IFA pay scandal plants seeds of doubt

Irish farmers lose the faith

There will be no-one cheerfully humming Richie Kavanagh’s favourite hits as the IFA Executive Council meets tonight to decide on the fate of their president and perhaps one or two others.  It’s all about IFA pay. The men look haggard. The men want blood and the men who sent them will settle for nothing less. Nobody will be cowed after this. The herd mentality is finished.

Politicians of every stripe are inwardly high-fiveing as the Irish Farmers’ Association eviscerates itself in this very public act of self-examination. Senior civil servants nod meaningfully to each other in the corridor and perhaps share a discreet chuckle. Mart managers all over the country look around with narrowed eyes, not yet certain if those eyes can be trusted, but still, the miasma seems to be lifting.

Suddenly, almost without warning, it has dawned on everyone that the king is bollocks naked, the bullishness was mere posturing and the organisation they feared and loathed in equal measure is nothing more than a bottle of smoke. A straw man.

True enough, RTE management are still displaying a craven, grovelling attitude towards the Farmers Journal, as they traditionally do when anyone sends them a lawyer’s letter. But even an organ as magnificent as the Journal, famed for its ability to make or break government ministers and departmental secretaries, must surely be aware that those days are now over for good. The game is up. The spell is lifted, the fingers are clicked and suddenly everyone is back in the room shaking their heads wondering why they’re dressed in Miss Piggy outfits and why the audience is laughing at them.

Just as the Catholic Church once believed it was bigger than the law of the land, so the IFA thought it held some sort of quasi-governmental status even though it is no more than a political lobby group and cartel. It even imposed a tax on every farmer in the country, regardless of whether or not they happened to be members.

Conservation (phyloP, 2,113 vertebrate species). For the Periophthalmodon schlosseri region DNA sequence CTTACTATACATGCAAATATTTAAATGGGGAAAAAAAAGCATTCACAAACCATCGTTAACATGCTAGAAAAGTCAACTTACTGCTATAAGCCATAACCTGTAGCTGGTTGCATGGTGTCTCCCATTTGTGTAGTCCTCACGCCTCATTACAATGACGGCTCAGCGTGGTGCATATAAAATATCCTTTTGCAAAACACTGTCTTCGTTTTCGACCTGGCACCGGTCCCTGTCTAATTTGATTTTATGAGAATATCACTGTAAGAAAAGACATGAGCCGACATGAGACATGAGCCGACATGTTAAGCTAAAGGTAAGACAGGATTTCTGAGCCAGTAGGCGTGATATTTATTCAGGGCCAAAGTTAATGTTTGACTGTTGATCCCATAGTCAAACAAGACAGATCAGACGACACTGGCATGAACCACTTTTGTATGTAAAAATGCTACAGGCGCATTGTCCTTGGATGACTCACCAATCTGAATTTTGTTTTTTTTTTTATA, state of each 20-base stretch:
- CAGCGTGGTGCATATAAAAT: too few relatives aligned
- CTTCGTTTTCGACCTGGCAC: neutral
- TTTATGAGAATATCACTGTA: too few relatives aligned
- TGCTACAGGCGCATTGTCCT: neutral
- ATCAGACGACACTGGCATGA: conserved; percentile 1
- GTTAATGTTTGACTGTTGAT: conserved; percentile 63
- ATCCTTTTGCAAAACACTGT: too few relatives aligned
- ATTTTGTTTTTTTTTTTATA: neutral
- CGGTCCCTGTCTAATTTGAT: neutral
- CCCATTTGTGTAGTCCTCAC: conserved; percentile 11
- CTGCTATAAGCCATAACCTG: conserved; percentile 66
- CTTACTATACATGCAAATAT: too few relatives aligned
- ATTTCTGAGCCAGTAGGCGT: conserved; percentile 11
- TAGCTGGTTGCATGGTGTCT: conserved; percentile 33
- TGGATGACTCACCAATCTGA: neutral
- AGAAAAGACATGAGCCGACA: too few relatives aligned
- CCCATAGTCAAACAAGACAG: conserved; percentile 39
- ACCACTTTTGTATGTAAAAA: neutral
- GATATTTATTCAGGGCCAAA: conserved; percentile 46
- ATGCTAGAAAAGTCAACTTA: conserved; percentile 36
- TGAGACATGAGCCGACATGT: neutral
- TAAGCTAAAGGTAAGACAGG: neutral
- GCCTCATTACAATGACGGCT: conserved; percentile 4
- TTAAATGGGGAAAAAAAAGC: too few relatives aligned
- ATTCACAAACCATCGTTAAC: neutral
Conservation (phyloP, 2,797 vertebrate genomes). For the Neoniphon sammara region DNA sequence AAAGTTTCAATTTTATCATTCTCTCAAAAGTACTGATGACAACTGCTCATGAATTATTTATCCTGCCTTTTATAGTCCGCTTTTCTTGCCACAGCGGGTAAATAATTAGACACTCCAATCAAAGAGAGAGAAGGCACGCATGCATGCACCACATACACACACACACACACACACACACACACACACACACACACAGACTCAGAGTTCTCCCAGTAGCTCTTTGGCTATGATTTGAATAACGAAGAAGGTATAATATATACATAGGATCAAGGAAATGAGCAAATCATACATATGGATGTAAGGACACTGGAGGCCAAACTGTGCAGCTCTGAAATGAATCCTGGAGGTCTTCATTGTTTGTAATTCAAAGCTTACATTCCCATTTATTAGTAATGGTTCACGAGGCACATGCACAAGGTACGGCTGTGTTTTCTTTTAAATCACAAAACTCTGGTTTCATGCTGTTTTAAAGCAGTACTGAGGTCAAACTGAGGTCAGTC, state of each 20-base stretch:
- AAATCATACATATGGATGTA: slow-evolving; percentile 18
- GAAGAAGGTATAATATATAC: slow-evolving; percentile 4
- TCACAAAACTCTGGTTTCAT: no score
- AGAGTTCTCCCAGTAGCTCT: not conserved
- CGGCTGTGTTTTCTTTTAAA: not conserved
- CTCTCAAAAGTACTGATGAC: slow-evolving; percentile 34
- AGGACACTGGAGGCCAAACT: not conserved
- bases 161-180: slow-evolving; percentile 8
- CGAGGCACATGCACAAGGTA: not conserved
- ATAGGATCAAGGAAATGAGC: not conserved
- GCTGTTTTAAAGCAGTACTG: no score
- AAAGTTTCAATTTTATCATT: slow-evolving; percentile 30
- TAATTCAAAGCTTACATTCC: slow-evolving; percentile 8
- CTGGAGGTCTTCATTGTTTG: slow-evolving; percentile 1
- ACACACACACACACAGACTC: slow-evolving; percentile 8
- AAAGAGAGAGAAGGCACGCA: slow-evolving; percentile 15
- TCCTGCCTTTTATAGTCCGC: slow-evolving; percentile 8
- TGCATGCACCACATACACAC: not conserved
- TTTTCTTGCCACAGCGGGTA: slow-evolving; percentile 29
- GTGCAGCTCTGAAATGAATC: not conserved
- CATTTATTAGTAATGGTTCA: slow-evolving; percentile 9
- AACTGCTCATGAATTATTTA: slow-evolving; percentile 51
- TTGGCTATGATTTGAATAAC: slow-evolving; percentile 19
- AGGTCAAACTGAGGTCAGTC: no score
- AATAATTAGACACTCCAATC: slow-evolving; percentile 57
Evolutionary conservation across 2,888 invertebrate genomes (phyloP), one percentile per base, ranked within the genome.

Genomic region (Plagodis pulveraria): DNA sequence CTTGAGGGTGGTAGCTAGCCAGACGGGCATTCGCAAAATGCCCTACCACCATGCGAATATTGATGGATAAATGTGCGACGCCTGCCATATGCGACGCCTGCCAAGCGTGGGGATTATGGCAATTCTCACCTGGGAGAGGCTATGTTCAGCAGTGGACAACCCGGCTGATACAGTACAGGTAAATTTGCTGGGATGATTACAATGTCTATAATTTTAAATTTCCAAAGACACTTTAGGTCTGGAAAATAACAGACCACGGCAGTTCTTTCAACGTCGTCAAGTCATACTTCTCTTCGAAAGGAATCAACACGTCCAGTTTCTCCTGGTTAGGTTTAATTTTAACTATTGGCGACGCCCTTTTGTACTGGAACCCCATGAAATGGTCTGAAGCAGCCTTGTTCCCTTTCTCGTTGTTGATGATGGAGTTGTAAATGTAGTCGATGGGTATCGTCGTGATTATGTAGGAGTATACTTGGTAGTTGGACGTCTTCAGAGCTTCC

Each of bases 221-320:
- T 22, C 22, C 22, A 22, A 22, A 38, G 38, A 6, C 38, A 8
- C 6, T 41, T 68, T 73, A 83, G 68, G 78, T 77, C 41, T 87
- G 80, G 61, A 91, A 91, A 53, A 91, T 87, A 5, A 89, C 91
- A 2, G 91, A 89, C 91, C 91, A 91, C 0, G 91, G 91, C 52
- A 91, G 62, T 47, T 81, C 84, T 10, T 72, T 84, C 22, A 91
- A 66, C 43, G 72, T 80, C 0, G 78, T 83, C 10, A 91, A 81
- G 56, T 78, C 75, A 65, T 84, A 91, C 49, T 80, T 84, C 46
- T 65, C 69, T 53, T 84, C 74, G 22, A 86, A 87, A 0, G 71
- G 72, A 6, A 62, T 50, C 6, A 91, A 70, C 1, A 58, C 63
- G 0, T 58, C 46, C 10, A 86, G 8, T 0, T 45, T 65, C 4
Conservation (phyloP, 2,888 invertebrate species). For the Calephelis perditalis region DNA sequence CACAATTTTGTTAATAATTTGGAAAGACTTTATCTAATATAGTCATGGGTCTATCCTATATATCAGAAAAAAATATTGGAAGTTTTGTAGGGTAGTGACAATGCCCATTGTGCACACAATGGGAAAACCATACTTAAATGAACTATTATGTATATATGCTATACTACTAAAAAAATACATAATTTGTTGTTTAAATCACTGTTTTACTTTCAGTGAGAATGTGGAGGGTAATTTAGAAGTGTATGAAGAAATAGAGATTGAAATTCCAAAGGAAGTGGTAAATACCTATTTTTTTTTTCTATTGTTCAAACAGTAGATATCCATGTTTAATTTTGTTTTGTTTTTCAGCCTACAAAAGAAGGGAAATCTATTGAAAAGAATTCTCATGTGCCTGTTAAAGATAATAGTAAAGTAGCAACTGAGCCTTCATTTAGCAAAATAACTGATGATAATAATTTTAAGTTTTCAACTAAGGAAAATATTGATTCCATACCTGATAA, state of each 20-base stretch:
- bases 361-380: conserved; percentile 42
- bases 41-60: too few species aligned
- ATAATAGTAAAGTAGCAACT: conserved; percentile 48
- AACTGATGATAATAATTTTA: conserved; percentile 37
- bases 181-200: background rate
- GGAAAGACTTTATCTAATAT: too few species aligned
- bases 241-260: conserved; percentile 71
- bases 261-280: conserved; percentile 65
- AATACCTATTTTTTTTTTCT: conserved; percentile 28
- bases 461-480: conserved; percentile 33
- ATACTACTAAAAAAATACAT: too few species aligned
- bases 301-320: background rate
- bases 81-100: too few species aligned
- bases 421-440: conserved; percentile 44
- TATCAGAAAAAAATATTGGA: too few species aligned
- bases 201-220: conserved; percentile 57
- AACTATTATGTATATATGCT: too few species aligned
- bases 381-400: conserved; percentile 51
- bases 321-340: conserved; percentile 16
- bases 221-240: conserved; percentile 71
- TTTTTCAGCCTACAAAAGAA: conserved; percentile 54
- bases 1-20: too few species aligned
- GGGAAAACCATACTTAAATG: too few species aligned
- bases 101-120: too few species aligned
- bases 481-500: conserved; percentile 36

But just as the bishops discovered that you only have power when people take you seriously, so now do those at the head of IFA. Without that belief, you’re no more than a scarecrow and just as the people turned their backs on the Catholic bishops, the rank and file farmers have lost the faith, quickly, brutally and irrevocably. There’s no going back once the seeds of doubt are planted.

For all anyone can say, Pat Smith earned every penny of the half million he was paid per year. For all anyone knows, his two subordinates are worth their €200k each. For all I can say, the President Eddie Downey is worth his €190k plus expenses. Who’s to say these people were not worth the combined million euros they received every year?

But none of that matters now.

The only thing that matters is that the farmers don’t think so.

There’s a ripple effect with these things, as we saw with the Central Remedial Clinic and Rehab uproar which caused a collapse in the receipts of all charities, so it wouldn’t be surprising to see demands for disclosure in other comparable organisations even if it turns out that there is nothing to be concerned about. After all, the entire payroll of the ICMSA — eleven staff including the secretary general — would barely cover what Pat Smith got.